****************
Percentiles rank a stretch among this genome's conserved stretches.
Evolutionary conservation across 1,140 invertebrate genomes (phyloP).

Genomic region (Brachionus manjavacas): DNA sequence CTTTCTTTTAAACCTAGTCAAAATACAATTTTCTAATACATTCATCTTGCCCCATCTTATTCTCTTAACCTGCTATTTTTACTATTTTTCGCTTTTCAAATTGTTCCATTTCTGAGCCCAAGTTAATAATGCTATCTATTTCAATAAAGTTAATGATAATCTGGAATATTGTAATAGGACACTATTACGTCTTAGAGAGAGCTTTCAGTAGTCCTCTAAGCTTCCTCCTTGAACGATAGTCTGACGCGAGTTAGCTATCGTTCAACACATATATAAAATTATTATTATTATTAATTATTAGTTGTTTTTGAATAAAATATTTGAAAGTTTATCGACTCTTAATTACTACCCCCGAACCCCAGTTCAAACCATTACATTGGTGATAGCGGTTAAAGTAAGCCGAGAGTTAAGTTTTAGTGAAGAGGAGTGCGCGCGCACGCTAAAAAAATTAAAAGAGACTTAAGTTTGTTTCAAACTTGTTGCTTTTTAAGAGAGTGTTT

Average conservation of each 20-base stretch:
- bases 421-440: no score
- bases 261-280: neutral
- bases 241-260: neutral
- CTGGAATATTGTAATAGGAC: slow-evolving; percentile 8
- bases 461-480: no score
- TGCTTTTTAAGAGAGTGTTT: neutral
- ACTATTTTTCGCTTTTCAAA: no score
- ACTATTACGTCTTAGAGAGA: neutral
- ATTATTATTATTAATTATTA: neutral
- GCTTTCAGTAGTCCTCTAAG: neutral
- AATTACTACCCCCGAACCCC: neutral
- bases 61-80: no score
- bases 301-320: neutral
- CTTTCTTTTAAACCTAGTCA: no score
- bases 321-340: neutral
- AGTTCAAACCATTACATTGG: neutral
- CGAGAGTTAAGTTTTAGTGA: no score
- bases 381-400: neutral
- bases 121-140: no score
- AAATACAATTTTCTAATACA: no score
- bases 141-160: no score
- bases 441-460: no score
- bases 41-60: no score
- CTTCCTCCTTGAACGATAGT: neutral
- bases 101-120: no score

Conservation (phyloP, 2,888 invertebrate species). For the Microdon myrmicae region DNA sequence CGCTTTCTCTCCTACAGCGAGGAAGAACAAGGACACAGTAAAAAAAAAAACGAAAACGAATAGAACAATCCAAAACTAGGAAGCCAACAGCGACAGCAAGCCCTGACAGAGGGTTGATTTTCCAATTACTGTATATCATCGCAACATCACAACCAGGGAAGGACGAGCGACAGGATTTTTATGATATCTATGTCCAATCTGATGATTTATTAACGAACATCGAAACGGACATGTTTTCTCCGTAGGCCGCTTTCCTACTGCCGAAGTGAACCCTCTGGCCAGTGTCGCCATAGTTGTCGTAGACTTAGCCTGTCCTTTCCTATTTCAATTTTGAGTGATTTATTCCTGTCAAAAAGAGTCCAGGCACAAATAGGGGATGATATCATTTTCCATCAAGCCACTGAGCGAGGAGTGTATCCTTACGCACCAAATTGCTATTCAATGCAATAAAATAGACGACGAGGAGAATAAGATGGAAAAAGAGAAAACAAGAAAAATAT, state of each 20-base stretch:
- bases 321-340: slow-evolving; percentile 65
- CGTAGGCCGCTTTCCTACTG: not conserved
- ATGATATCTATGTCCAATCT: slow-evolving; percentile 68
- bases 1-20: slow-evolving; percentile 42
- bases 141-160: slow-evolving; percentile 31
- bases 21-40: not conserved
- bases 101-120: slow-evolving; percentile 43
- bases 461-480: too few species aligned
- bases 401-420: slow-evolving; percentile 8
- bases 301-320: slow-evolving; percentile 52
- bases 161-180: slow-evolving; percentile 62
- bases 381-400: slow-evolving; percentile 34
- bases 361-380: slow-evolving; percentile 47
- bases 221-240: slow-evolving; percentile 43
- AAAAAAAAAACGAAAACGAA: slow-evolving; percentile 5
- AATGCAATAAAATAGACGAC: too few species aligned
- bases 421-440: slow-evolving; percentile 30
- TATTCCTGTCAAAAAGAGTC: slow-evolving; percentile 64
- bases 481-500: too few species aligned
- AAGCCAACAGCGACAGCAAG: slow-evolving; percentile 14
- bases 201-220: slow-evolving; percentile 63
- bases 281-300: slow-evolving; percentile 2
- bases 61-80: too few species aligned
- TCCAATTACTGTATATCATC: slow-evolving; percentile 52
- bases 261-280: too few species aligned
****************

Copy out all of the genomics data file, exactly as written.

Percentiles rank a stretch among this genome's conserved stretches.
Evolutionary conservation across 1,140 invertebrate genomes (phyloP).

Genomic region (Brachionus manjavacas): DNA sequence CTTTCTTTTAAACCTAGTCAAAATACAATTTTCTAATACATTCATCTTGCCCCATCTTATTCTCTTAACCTGCTATTTTTACTATTTTTCGCTTTTCAAATTGTTCCATTTCTGAGCCCAAGTTAATAATGCTATCTATTTCAATAAAGTTAATGATAATCTGGAATATTGTAATAGGACACTATTACGTCTTAGAGAGAGCTTTCAGTAGTCCTCTAAGCTTCCTCCTTGAACGATAGTCTGACGCGAGTTAGCTATCGTTCAACACATATATAAAATTATTATTATTATTAATTATTAGTTGTTTTTGAATAAAATATTTGAAAGTTTATCGACTCTTAATTACTACCCCCGAACCCCAGTTCAAACCATTACATTGGTGATAGCGGTTAAAGTAAGCCGAGAGTTAAGTTTTAGTGAAGAGGAGTGCGCGCGCACGCTAAAAAAATTAAAAGAGACTTAAGTTTGTTTCAAACTTGTTGCTTTTTAAGAGAGTGTTT

Average conservation of each 20-base stretch:
- bases 421-440: no score
- bases 261-280: neutral
- bases 241-260: neutral
- CTGGAATATTGTAATAGGAC: slow-evolving; percentile 8
- bases 461-480: no score
- TGCTTTTTAAGAGAGTGTTT: neutral
- ACTATTTTTCGCTTTTCAAA: no score
- ACTATTACGTCTTAGAGAGA: neutral
- ATTATTATTATTAATTATTA: neutral
- GCTTTCAGTAGTCCTCTAAG: neutral
- AATTACTACCCCCGAACCCC: neutral
- bases 61-80: no score
- bases 301-320: neutral
- CTTTCTTTTAAACCTAGTCA: no score
- bases 321-340: neutral
- AGTTCAAACCATTACATTGG: neutral
- CGAGAGTTAAGTTTTAGTGA: no score
- bases 381-400: neutral
- bases 121-140: no score
- AAATACAATTTTCTAATACA: no score
- bases 141-160: no score
- bases 441-460: no score
- bases 41-60: no score
- CTTCCTCCTTGAACGATAGT: neutral
- bases 101-120: no score

Conservation (phyloP, 2,888 invertebrate species). For the Microdon myrmicae region DNA sequence CGCTTTCTCTCCTACAGCGAGGAAGAACAAGGACACAGTAAAAAAAAAAACGAAAACGAATAGAACAATCCAAAACTAGGAAGCCAACAGCGACAGCAAGCCCTGACAGAGGGTTGATTTTCCAATTACTGTATATCATCGCAACATCACAACCAGGGAAGGACGAGCGACAGGATTTTTATGATATCTATGTCCAATCTGATGATTTATTAACGAACATCGAAACGGACATGTTTTCTCCGTAGGCCGCTTTCCTACTGCCGAAGTGAACCCTCTGGCCAGTGTCGCCATAGTTGTCGTAGACTTAGCCTGTCCTTTCCTATTTCAATTTTGAGTGATTTATTCCTGTCAAAAAGAGTCCAGGCACAAATAGGGGATGATATCATTTTCCATCAAGCCACTGAGCGAGGAGTGTATCCTTACGCACCAAATTGCTATTCAATGCAATAAAATAGACGACGAGGAGAATAAGATGGAAAAAGAGAAAACAAGAAAAATAT, state of each 20-base stretch:
- bases 321-340: slow-evolving; percentile 65
- CGTAGGCCGCTTTCCTACTG: not conserved
- ATGATATCTATGTCCAATCT: slow-evolving; percentile 68
- bases 1-20: slow-evolving; percentile 42
- bases 141-160: slow-evolving; percentile 31
- bases 21-40: not conserved
- bases 101-120: slow-evolving; percentile 43
- bases 461-480: too few species aligned
- bases 401-420: slow-evolving; percentile 8
- bases 301-320: slow-evolving; percentile 52
- bases 161-180: slow-evolving; percentile 62
- bases 381-400: slow-evolving; percentile 34
- bases 361-380: slow-evolving; percentile 47
- bases 221-240: slow-evolving; percentile 43
- AAAAAAAAAACGAAAACGAA: slow-evolving; percentile 5
- AATGCAATAAAATAGACGAC: too few species aligned
- bases 421-440: slow-evolving; percentile 30
- TATTCCTGTCAAAAAGAGTC: slow-evolving; percentile 64
- bases 481-500: too few species aligned
- AAGCCAACAGCGACAGCAAG: slow-evolving; percentile 14
- bases 201-220: slow-evolving; percentile 63
- bases 281-300: slow-evolving; percentile 2
- bases 61-80: too few species aligned
- TCCAATTACTGTATATCATC: slow-evolving; percentile 52
- bases 261-280: too few species aligned